The New Asia Archives



Panelist View  |  February 20, 2007 12:47 PM

Africa Welcomes Chinese Aid

Panelist William Gumede asked the following PostGlobal question: Does China's willingness to invest in Africa without preconditions cause more harm than good? In the end, could Africa be re-colonized by China? Here is the answer of Dr. Iweala, the former Finance Minister of Nigeria and our new panelist:

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Guest Analyst  |  April 11, 2007 8:58 AM

China’s Premier in Japan: Melting Ice or Stoking Fire?

By Susan L. Shirk

China’s Premier Wen Jiabao travels to Japan this week in what he is calling an “ice melting” visit, the first by a senior Chinese leader since 2000.

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Guest Analyst  |  July 12, 2007 4:44 AM

"International Humiliation" on Food Safety May Be in China's Best Interest

By Wang Feng

I awoke this morning to the headline in the Chinese newspapers: “China bans diethylene glycol in toothpaste.” My first reaction: Finally, the bureaucrats have given in to international pressure. It seems China can use all the international humiliation it can get.

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Panelist View  |  October 22, 2007 11:31 AM

Hu's in Charge?

By Kyoko Altman

It’s not about who leads China. Whether the top man is Hu Jintao , Li Keqiang or Xi Jinping makes little difference. As long as China chooses leaders through an ossified, secretive process that draws on candidates from a small pool of like-minded elites, all from the same party, it will only face more of the same.

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Panelist View  |  October 22, 2007 11:31 AM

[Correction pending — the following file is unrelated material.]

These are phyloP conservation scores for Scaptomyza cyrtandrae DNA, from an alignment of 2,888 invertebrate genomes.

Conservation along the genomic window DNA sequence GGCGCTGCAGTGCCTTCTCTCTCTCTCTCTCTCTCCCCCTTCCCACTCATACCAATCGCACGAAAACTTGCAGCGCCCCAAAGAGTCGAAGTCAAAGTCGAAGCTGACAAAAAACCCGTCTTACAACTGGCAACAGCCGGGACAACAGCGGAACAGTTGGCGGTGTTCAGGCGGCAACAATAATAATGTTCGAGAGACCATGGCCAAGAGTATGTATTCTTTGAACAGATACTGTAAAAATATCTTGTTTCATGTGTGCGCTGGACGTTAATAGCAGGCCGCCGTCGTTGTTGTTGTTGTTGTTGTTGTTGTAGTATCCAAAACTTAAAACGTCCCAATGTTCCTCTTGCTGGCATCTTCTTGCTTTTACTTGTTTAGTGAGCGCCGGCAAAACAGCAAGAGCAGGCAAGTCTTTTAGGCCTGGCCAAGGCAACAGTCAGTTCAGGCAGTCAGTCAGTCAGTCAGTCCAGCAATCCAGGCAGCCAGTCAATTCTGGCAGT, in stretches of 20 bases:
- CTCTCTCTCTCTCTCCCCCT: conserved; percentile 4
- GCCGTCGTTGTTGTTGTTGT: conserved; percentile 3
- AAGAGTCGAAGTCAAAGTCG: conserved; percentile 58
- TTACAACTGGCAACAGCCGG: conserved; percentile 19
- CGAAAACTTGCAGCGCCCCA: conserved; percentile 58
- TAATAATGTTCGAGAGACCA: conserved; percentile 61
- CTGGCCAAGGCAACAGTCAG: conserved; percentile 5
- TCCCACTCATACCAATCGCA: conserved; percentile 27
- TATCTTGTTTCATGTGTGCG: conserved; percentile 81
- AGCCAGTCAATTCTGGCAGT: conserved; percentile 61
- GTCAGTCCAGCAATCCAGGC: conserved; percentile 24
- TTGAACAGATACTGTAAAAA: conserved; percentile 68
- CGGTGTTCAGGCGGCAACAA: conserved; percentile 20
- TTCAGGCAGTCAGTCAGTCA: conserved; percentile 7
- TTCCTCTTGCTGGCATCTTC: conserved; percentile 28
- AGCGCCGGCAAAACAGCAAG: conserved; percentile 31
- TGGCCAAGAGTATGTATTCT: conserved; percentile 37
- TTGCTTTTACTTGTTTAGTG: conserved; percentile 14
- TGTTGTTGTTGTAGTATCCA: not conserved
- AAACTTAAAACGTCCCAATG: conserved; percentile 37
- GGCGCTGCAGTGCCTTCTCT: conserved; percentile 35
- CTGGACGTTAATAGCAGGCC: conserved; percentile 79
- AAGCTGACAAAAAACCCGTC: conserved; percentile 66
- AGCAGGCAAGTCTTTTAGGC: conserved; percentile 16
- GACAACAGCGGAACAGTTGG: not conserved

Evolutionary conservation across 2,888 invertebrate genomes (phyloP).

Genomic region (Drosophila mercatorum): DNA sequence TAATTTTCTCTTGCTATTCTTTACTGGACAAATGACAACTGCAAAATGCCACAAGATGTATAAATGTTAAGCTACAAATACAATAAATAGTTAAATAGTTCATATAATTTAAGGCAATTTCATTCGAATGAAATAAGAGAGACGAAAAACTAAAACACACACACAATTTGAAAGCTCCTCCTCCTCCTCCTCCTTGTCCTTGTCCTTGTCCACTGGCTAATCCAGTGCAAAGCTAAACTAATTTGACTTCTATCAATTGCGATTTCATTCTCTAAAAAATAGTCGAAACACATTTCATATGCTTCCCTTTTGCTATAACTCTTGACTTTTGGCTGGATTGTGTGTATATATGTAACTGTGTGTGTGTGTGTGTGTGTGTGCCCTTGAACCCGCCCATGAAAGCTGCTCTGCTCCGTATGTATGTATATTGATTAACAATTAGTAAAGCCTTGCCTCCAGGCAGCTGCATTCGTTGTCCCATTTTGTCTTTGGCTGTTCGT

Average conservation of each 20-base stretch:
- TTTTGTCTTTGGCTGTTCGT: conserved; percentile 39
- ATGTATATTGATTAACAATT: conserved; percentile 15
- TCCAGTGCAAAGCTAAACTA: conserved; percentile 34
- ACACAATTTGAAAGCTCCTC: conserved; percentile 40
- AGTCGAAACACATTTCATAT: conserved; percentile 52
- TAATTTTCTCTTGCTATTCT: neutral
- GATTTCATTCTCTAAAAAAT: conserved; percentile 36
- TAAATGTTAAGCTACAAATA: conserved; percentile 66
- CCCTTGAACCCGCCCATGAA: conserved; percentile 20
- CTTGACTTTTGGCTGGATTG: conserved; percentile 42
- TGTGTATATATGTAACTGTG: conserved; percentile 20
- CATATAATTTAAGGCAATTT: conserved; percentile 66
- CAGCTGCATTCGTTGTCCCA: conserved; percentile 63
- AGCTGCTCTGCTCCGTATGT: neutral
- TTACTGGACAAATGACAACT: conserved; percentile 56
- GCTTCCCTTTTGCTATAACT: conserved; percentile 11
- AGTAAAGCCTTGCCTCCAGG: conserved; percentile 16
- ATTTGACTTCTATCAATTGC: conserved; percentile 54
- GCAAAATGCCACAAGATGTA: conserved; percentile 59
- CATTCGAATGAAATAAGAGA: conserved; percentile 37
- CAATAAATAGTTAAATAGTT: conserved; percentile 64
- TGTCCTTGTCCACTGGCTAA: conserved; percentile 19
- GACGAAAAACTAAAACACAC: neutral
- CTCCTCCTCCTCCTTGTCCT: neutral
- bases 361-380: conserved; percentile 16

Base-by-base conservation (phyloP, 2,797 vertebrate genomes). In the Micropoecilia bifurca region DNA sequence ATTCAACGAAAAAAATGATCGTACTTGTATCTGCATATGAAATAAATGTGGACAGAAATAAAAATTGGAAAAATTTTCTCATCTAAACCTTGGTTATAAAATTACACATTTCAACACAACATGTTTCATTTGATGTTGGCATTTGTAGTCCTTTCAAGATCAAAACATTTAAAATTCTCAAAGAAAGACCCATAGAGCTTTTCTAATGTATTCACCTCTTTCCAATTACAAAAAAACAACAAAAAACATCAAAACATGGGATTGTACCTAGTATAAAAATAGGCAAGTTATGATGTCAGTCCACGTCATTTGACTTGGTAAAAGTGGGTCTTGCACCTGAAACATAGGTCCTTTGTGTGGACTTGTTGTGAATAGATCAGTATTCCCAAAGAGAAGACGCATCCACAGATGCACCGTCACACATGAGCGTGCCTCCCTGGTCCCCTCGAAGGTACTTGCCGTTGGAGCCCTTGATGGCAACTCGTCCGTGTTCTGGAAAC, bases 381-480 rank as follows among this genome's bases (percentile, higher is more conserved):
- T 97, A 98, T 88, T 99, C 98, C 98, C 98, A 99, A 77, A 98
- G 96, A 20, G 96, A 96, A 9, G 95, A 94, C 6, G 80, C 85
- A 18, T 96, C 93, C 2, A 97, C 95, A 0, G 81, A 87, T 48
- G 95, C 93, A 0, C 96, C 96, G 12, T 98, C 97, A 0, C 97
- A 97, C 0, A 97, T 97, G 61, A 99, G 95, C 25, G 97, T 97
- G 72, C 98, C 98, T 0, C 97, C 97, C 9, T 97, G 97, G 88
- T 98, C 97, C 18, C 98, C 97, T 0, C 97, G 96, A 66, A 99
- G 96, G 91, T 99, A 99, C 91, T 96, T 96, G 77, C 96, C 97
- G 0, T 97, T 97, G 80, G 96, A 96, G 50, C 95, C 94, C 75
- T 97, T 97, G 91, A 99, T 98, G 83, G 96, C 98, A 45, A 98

Hu's in Charge?

By Kyoko Altman

It’s not about who leads China. Whether the top man is Hu Jintao , Li Keqiang or Xi Jinping makes little difference. As long as China chooses leaders through an ossified, secretive process that draws on candidates from a small pool of like-minded elites, all from the same party, it will only face more of the same.

Continue »




Guest Voice  |  March 20, 2008 8:32 AM

Malaysia’s New Momentum

By Firas Ahmad

Less than ten years ago, Malaysia’s former Deputy Prime Minister Anwar Ibrahim was languishing in prison, suffering from arsenic poisoning surreptitiously introduced into his drinking water. Ibrahim was sacked after challenging the rule of then Prime Minister Mahathir Mohamed. Jailed on what he claimed to be politically motivated charges of sodomy and corruption, not only was Ibrahim’s political career apparently over, but his life was in danger. Only after his family secretly smuggled blood samples out of the country to confirm the poisoning were steps taken to ensure his health.

Fast forward to March 8, 2008. Even though he remains unable to stand for election until April of 2008 due to his previous incarceration, the Ibrahim-led opposition coalition dealt a stunning blow to the ruling Barisan National (BN) Party, breaking its decades-old super majority control of parliament. To call it a “comeback” would be an understatement. While the BN continues to hold a simple majority, a tectonic shift has taken place in Malaysian politics, and it was in many ways engineered by Anwar Ibrahim. The victory means a new political future for the world’s most economically advanced Muslim country, ushering in new chapter in Muslim democracy.

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PostGlobal is an interactive conversation on global issues moderated by Newsweek International Editor Fareed Zakaria and David Ignatius of The Washington Post. It is produced jointly by Newsweek and washingtonpost.com, as is On Faith, a conversation on religion. Please send us your comments, questions and suggestions.